TMNT: Shredder In Hell #4 Review - Shredder Redeemed?
Updated: Jun 11, 2020
I struggle with Shredder in Hell. On the one hand its easily one of the most beautiful books released in 2019. It's also the most unique series in IDW publishings TMNT line of comics. The problem with the series is that at times I'm reading the book and I'm totally lost. The script mentions "The Dream" which is ironic because the series to this point has read like a fever dream.
The confusing direction of the series is primarily due to Mateus making the reader work for answers. Either that or I'm just slow. If you're patient you're in for a truly epic journey akin to Dante's Inferno as Oroku Saki makes his way through hell. I'm happy to report that for the first time since the series began I feel like I have a firm grasp on whats going on.
In this issue, we get an origin for the forces that have been guiding Shredder and the setting. I had a eureka moment while reading and the issue just clicked as well as some aspects of the TMNT comics that never made sense to me.
The entire scope of the mini-series opened up for me. The clarity was provided clarity but I do wish that the story progression was a little easier to follow. The book follows Oruku as he works to take control of his destiny. It's revealed that he was created as a vessel to keep "The Dragon" at bay and has never been able to exercise free will. This is a greek tragedy level reveal for me as a reader. Few characters are evil for the sake of being evil yet Shredder has always been pretty one-note and that has extended to pretty much all versions of the characters. This reveal actually gives us an explanation regarding his madness.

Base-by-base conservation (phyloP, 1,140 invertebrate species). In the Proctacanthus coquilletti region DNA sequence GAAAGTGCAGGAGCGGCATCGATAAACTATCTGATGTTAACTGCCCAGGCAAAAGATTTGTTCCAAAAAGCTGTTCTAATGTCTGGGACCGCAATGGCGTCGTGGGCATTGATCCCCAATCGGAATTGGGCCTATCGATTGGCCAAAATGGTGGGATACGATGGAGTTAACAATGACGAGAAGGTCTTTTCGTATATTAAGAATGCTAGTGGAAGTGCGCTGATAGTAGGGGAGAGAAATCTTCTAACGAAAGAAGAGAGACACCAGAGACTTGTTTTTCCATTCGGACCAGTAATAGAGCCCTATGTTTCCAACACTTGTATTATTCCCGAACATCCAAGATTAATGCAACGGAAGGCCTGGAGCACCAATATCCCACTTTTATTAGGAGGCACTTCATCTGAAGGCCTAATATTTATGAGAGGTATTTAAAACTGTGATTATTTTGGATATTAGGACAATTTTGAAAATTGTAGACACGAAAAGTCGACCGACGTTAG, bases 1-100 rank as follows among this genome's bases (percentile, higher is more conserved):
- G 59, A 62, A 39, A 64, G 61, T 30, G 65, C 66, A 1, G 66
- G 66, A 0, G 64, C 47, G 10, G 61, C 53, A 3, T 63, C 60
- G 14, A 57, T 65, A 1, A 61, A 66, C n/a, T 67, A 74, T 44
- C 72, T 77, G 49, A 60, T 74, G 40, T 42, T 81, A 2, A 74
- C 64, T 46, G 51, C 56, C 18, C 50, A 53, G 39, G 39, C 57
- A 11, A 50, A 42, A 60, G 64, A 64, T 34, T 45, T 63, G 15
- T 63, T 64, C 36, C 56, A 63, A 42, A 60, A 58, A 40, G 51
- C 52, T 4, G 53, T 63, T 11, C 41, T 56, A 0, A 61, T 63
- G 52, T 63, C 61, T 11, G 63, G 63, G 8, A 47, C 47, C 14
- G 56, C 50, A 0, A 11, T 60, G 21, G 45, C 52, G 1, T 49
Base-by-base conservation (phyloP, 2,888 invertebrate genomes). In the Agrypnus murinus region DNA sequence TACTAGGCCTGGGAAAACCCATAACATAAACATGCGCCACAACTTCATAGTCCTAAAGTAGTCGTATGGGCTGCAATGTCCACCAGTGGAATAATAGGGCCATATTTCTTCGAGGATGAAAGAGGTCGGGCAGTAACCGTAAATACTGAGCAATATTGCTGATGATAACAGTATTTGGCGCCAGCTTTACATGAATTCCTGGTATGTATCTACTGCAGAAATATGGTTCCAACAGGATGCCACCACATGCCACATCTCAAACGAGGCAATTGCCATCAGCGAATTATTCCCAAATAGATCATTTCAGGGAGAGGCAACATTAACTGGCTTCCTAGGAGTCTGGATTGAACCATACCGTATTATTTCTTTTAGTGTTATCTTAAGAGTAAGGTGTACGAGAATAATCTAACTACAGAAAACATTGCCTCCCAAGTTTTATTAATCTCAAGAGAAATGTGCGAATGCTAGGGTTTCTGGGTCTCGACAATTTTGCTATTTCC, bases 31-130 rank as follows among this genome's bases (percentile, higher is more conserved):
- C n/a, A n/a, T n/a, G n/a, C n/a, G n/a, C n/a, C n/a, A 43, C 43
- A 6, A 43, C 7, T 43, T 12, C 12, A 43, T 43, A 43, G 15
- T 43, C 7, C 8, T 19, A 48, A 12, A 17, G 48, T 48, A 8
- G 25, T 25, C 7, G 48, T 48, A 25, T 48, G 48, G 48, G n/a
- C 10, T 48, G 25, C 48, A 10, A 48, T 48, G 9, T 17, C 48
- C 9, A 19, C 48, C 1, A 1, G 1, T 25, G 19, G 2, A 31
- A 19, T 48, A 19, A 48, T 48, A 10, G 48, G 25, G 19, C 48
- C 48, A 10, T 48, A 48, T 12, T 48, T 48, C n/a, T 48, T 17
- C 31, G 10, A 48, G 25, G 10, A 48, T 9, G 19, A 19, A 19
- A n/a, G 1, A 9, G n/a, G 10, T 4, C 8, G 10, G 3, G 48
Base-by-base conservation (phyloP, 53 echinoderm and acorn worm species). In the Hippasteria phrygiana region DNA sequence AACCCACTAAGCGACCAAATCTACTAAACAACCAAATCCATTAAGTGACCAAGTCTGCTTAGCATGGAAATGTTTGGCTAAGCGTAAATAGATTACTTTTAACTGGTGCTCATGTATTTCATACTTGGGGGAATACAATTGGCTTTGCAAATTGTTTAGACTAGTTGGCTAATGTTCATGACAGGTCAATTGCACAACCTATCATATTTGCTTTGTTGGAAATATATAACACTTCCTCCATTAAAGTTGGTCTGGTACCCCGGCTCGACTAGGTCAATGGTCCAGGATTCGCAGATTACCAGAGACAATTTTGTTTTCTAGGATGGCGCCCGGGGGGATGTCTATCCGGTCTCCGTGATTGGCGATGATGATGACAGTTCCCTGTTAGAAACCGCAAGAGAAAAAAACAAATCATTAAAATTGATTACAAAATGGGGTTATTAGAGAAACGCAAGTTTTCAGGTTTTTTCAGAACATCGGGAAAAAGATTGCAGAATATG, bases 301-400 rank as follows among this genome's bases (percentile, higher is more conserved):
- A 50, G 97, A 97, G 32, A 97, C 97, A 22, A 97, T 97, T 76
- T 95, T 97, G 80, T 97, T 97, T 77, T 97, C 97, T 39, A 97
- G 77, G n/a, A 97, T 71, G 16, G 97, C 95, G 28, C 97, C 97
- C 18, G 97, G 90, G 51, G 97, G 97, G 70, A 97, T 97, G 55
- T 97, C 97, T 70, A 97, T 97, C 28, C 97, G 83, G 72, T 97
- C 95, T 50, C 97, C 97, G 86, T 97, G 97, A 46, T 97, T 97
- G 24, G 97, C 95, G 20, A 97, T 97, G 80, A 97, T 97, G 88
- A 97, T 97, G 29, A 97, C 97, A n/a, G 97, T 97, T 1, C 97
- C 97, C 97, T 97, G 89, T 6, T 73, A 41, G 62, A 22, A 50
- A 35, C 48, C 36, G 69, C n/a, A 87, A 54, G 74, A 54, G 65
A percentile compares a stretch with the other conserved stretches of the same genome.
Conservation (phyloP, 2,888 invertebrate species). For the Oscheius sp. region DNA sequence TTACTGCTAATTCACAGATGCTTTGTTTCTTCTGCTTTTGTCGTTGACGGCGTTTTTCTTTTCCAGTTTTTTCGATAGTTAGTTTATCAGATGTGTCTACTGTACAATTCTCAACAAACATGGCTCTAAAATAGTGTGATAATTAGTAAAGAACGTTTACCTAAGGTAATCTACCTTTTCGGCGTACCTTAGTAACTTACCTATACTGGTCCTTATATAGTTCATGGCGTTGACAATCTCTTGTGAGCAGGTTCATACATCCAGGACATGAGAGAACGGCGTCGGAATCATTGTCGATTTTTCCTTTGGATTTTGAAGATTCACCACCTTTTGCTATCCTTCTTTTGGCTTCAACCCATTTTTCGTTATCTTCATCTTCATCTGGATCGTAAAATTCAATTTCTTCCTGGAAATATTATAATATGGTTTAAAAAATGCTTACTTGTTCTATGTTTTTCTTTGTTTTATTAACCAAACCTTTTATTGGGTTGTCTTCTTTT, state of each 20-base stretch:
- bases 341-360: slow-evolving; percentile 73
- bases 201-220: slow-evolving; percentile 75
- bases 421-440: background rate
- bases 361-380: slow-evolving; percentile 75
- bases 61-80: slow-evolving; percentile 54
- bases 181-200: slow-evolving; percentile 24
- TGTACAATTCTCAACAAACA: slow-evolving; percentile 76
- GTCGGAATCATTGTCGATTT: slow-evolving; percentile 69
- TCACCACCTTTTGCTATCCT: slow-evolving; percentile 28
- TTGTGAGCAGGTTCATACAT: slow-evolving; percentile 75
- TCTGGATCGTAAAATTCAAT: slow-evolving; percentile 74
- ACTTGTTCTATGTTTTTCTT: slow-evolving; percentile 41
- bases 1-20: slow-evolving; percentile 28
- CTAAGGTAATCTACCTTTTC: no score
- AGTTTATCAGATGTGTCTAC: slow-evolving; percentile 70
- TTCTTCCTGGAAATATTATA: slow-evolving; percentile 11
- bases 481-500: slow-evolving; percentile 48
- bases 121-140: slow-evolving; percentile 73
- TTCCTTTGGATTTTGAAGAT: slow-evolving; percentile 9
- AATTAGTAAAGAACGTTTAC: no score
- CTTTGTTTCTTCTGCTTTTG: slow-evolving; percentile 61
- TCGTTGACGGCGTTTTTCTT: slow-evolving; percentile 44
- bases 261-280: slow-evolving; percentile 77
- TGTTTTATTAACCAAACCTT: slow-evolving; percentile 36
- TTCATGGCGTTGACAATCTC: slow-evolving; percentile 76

The new information also opens up a myriad of story possibilities, especially considering that Shredder will more than likely be resurrected in issue #100 of the main TMNT title. Will we see a redeemed Shredder, more than likely. The end of the comic appears to convey a final confrontation between Saki and The Dragon that has controlled his destiny across the centuries.
I find myself rooting for Shredder to succeed here but Mateus could be setting us for another heartbreak that would suck, but would also fall in line with the tragic aspect of the story.
Shredder in Hell #5 is late. I'm not sure if it's late because of the time it takes to draw a series like this or if its because it will make the ending of TMNT #100 pretty obvious. I do believe that in either case, the events of this finale will feed into that milestone issue. This is an excellent way to include Shredder's journey without adding another subplot onto the main story which is already packed to the brim.
Despite my confusion Shredder in Hell is worth your time, if only for the art and origin material. It explains a lot about the patterns that keep interfering with the lives of the characters. It does so in an esoteric manner that extends beyond characters simply beating each other up. There is depth to Shredder In Hell. It may end up being more important to our heroes and villains as the series continues onward.